In an effort to prevent potential turmoil that could result from the “millennium bug” computer problem, the government mapped out an action plan Friday urging public and private sectors to immediately take preventive measures.

Because many computer control systems are designed to read only the last two figures for the year in a date sequence, they will likely crash or produce severe errors starting Jan. 1, 2000, unless they are reprogrammed. The expected chaos is also known as the “Year 2000,” or Y2K, problem.

The action plan, drawn up at a meeting of the advanced information and telecommunications society promotion headquarters, urges the government to thoroughly inform the public of the computer hazard. It also instructs public and private sectors to take adequate measures, particularly in such primary fields as financial system, energy, transportation, health care, and information and telecommunications.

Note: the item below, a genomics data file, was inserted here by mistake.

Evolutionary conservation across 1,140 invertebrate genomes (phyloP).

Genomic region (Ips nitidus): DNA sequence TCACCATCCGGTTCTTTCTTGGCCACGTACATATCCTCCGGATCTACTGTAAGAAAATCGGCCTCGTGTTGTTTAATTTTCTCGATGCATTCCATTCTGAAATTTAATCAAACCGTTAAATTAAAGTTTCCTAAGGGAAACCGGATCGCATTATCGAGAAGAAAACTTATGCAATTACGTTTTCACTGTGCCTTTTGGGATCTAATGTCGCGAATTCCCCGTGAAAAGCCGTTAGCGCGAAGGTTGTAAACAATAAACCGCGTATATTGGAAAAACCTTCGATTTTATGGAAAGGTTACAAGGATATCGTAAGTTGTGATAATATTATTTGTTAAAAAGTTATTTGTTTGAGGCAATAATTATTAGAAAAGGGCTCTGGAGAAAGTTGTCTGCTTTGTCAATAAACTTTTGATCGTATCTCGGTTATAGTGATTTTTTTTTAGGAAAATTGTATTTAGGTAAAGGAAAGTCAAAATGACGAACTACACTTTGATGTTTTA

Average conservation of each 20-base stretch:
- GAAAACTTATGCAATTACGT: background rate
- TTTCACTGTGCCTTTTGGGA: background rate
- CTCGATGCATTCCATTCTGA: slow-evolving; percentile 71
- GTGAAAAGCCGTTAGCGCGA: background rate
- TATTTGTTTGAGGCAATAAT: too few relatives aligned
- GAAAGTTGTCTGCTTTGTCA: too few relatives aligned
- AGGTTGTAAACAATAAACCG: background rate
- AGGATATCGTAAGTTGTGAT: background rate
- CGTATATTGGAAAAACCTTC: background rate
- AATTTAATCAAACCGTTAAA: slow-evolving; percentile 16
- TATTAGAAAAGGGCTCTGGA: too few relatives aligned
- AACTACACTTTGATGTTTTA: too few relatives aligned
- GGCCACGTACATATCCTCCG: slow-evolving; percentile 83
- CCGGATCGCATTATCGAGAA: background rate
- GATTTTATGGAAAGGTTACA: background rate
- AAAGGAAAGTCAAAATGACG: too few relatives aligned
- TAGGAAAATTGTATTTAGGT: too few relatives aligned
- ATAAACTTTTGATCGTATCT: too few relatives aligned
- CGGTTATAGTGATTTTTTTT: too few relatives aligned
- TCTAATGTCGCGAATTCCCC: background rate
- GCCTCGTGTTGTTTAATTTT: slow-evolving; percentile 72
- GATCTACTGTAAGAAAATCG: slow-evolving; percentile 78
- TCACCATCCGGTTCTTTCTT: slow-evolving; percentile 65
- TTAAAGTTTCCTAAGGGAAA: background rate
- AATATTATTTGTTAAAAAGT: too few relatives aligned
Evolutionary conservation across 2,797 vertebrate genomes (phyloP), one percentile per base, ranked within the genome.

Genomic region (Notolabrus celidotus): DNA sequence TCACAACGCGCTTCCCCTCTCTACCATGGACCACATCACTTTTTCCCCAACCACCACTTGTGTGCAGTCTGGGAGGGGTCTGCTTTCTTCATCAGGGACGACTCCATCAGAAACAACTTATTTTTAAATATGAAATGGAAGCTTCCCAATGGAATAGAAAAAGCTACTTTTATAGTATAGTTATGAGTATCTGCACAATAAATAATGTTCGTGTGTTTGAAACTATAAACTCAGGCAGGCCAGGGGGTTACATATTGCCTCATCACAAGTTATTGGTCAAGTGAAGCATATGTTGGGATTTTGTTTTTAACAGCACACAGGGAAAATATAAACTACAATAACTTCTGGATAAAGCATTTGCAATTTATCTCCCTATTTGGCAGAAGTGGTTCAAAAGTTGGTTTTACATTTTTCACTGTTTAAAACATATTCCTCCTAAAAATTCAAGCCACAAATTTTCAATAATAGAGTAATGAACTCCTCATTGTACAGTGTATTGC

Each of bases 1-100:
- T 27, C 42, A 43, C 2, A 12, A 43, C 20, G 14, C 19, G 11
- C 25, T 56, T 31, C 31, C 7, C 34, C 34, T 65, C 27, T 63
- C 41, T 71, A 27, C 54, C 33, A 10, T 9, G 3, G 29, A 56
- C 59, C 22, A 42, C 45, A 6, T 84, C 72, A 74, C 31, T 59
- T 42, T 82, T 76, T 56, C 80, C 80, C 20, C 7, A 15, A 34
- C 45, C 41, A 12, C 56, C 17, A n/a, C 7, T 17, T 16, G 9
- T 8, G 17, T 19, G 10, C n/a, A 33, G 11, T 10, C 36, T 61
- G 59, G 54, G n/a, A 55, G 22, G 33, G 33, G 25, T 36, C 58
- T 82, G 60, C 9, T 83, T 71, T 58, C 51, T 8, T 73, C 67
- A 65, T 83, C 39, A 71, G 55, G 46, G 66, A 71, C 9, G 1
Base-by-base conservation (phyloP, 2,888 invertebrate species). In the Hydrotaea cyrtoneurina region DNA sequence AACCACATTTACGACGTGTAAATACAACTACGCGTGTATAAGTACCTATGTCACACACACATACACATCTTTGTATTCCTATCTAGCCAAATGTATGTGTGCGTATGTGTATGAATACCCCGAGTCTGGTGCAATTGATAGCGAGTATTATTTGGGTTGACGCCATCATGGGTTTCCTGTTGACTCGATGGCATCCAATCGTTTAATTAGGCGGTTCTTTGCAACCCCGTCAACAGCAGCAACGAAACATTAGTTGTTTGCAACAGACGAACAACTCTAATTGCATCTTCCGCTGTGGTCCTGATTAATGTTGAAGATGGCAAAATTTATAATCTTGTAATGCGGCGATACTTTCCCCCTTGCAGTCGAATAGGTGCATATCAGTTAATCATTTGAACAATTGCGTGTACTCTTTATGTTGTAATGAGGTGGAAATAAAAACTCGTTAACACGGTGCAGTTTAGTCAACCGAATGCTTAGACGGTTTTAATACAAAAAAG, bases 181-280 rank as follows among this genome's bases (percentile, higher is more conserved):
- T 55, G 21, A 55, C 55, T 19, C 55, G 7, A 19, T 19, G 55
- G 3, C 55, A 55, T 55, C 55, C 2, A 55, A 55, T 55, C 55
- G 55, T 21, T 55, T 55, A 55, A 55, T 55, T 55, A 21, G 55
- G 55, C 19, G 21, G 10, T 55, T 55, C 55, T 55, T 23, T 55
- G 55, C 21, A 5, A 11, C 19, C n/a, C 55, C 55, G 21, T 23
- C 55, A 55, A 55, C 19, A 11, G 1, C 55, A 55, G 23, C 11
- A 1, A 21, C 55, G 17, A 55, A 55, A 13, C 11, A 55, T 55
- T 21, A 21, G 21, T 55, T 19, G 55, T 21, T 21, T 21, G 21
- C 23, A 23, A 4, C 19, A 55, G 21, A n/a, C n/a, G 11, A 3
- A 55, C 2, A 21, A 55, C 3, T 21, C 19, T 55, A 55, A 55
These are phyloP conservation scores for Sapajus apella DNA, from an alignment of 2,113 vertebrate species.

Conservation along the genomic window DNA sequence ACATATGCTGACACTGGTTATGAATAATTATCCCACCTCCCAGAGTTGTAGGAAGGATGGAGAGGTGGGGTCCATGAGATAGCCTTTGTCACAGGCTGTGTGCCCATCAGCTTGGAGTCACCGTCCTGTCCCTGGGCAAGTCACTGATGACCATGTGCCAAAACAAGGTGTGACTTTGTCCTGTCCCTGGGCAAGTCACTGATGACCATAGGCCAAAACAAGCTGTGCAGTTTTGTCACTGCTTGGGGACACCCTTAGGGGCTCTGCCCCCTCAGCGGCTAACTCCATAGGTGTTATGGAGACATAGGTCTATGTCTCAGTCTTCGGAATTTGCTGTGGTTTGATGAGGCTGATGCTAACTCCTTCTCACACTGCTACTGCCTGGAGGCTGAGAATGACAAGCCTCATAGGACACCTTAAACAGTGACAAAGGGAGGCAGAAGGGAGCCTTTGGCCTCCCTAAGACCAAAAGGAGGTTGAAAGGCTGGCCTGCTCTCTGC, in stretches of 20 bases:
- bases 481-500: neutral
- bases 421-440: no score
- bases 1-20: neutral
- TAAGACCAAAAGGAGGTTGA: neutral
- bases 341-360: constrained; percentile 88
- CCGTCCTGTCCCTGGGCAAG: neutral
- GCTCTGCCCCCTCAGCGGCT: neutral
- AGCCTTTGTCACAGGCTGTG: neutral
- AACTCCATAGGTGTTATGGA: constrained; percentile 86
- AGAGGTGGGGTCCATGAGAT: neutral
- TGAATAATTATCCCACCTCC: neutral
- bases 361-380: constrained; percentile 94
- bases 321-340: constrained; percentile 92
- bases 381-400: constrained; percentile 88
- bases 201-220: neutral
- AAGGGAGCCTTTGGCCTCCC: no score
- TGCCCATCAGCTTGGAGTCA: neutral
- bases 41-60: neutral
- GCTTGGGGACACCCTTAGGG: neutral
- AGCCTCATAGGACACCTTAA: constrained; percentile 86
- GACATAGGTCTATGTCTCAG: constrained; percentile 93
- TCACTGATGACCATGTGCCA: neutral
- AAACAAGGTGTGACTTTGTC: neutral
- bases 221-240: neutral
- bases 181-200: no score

The meeting was presided over by Prime Minister Keizo Obuchi. Meanwhile, the Federation of Bankers Associations of Japan has instructed its member banks to start overhauling their computer systems in December to prevent the potential financial disorder, officials at the Ministry of International Trade and Industry said.

The officials pointed out the need for vendors of computers, software and microcomputer-equipped machinery to disclose information worldwide indicating whether their products are Y2K-compliant to avoid lawsuits.

By June 1999, government offices are to complete trial runs required to avert troubles on computer systems that the public may experience, according to the plan. The plan also stresses the need to support small and medium-size businesses that are being hit hard by the prolonged economic slump and credit tightening.

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